I’ve been writing this post in my head for weeks. Continually putting off the inevitable. Pushing the words back down as they’ve dared to break the sound barrier and be spoken into existence.
Reflect: To think deeply and carefully about something or someone.
synonyms: think about, give thought to, consider, give consideration to, review, mull over, contemplate, cogitate about/on, meditate on, muse on, brood on/over, turn over in one’s mind.
Do you take time to reflect on the years, months, days? So much perspective can be gained by simply taking time to look back and reflect. Dwelling on the past may not be healthy, but I do think there is value in reflection, value in “sitting” in something whether it’s grief, or gratitude and allowing those emotions to exist and even co-exist. This past year, I often found myself wading through the murky waters of allowing grief and gratitude to co-exist in my heart as I did my best to move forward in a way that brought healing.
Where do you start when you feel like everyday is a new beginning? To appreciate the new it’s important to reflect on the past.
If I close my eyes long enough, my chest begins to swells as I breathe in deep and I find myself transported back to the day I arrived in the DR, May 25, 2007. In those days, you walked right off the plane and onto the tarmac. I arrived with two suitcases, ready to start the rest of my life. Wide-eyed, I stared out the big bus windows as we drove from the airport to my new home as we passed children and adults alike in torn pants and dirty shirts sitting on the sidewalks crouched over or walking up and down the streets begging for spare change. I’d seen this before but now this was my home.
It was sticky and hot outside- 100% humidity and this Vegas dry heat girl had some learning to do. My birthday was just 4 days after I arrived. My friend Jen took me to a Dominican cowboy restaurant where they gave out shots instead of birthday cake. I would only have a mere 13 days to settle into my room at the ministry house before our staff would gather for our first meeting and we would find out where we would be working for the week. I was going to Haiti. Tears fill my eyes even as I type. I always thought I would end up living in Haiti. The Lord still has more of our story to write and I take comfort in knowing that just maybe someday our future may still include a connection with a country and a people that I loved so dearly. I spent several weeks my first summer in the DR traveling to both Haiti and the Bateys (camps in sugar cane farming communities). I’ll never forget Guillande; a Haitian orphan who was partially blind and around 4 or 5. I always dreamed of being her mom. I wonder where she is now. I had never really thought much about being a mom or having kids until her. She opened my eyes both to motherhood and adoption- another dream I pray God writes into our story somehow, someday if it’s his will.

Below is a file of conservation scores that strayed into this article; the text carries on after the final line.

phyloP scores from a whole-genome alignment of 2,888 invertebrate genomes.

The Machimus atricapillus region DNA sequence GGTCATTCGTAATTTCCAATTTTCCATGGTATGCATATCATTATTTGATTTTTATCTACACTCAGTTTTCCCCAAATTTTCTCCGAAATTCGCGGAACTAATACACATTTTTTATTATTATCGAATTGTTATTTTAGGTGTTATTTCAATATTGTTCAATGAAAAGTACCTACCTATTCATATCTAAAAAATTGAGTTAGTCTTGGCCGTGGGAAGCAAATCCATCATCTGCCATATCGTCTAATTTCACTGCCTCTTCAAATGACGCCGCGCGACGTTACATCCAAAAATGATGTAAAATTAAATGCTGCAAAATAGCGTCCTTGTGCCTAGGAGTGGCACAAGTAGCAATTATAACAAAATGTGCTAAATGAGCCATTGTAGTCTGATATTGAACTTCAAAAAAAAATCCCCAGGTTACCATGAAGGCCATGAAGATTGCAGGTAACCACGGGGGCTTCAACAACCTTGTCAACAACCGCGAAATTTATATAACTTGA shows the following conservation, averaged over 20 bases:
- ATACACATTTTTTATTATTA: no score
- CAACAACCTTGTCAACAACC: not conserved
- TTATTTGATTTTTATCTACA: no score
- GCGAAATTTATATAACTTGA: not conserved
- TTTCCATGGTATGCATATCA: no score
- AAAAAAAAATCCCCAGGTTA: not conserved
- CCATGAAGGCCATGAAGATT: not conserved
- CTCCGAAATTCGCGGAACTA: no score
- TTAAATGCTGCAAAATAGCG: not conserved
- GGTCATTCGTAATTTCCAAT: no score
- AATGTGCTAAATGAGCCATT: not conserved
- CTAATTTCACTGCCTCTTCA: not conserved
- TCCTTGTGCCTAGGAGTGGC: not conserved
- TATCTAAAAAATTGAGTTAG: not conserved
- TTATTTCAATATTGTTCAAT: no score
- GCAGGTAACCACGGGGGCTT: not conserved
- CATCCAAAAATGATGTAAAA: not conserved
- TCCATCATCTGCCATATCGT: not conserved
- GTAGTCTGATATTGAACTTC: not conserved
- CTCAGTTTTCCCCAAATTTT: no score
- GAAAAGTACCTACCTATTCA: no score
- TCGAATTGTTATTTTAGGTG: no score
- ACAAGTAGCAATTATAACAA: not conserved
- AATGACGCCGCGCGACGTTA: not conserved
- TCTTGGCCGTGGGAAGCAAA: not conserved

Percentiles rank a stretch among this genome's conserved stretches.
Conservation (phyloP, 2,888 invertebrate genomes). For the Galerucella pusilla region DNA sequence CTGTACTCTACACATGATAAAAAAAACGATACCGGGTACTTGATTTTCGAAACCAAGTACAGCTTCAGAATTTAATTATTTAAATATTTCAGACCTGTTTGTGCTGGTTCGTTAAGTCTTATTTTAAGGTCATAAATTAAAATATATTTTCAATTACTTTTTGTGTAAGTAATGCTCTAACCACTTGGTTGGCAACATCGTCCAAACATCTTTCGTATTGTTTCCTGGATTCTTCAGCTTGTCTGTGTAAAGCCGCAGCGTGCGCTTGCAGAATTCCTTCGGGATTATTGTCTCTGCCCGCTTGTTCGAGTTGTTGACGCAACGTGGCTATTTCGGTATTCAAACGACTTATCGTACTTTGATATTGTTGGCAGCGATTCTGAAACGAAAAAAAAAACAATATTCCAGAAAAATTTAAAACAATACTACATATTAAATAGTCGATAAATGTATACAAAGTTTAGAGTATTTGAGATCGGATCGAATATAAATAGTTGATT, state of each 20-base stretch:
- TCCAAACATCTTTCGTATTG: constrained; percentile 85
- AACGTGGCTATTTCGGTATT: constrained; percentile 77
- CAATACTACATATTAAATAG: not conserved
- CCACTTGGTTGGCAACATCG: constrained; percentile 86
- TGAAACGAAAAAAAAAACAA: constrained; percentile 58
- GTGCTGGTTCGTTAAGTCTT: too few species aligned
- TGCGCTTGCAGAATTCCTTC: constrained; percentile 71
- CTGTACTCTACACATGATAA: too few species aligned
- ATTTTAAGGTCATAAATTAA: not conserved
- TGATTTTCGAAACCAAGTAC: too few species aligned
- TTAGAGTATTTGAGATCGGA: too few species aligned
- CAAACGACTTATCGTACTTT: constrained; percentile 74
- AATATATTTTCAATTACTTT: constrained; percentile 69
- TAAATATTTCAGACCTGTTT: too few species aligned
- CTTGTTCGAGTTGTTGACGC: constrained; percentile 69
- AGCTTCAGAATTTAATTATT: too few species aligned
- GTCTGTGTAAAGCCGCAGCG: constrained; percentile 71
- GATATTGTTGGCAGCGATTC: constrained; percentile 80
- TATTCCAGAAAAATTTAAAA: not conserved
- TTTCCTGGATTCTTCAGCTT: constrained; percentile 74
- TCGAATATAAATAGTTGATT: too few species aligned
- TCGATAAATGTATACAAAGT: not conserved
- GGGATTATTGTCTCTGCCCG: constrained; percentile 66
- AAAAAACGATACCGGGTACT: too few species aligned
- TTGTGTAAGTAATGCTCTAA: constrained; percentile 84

Over the years, I would experience immense joy and both personal and professional growth. I would get married and have twins. I would continue to be a part of some of the most rewarding work both in the redemption and renewal of people and their communities through finding Jesus, to seeing kids with full bellies after eating lunch provided by our nutrition centers all over the country to people finding healing through medical outreach and the ultimate healer.
And then there was the work with our teams and the mission to revive a generation of believers in the United States to change their communities as a result of their work alongside of the local leaders in the Dominican and Haiti over the course of a week. It certainly felt like a dream most days.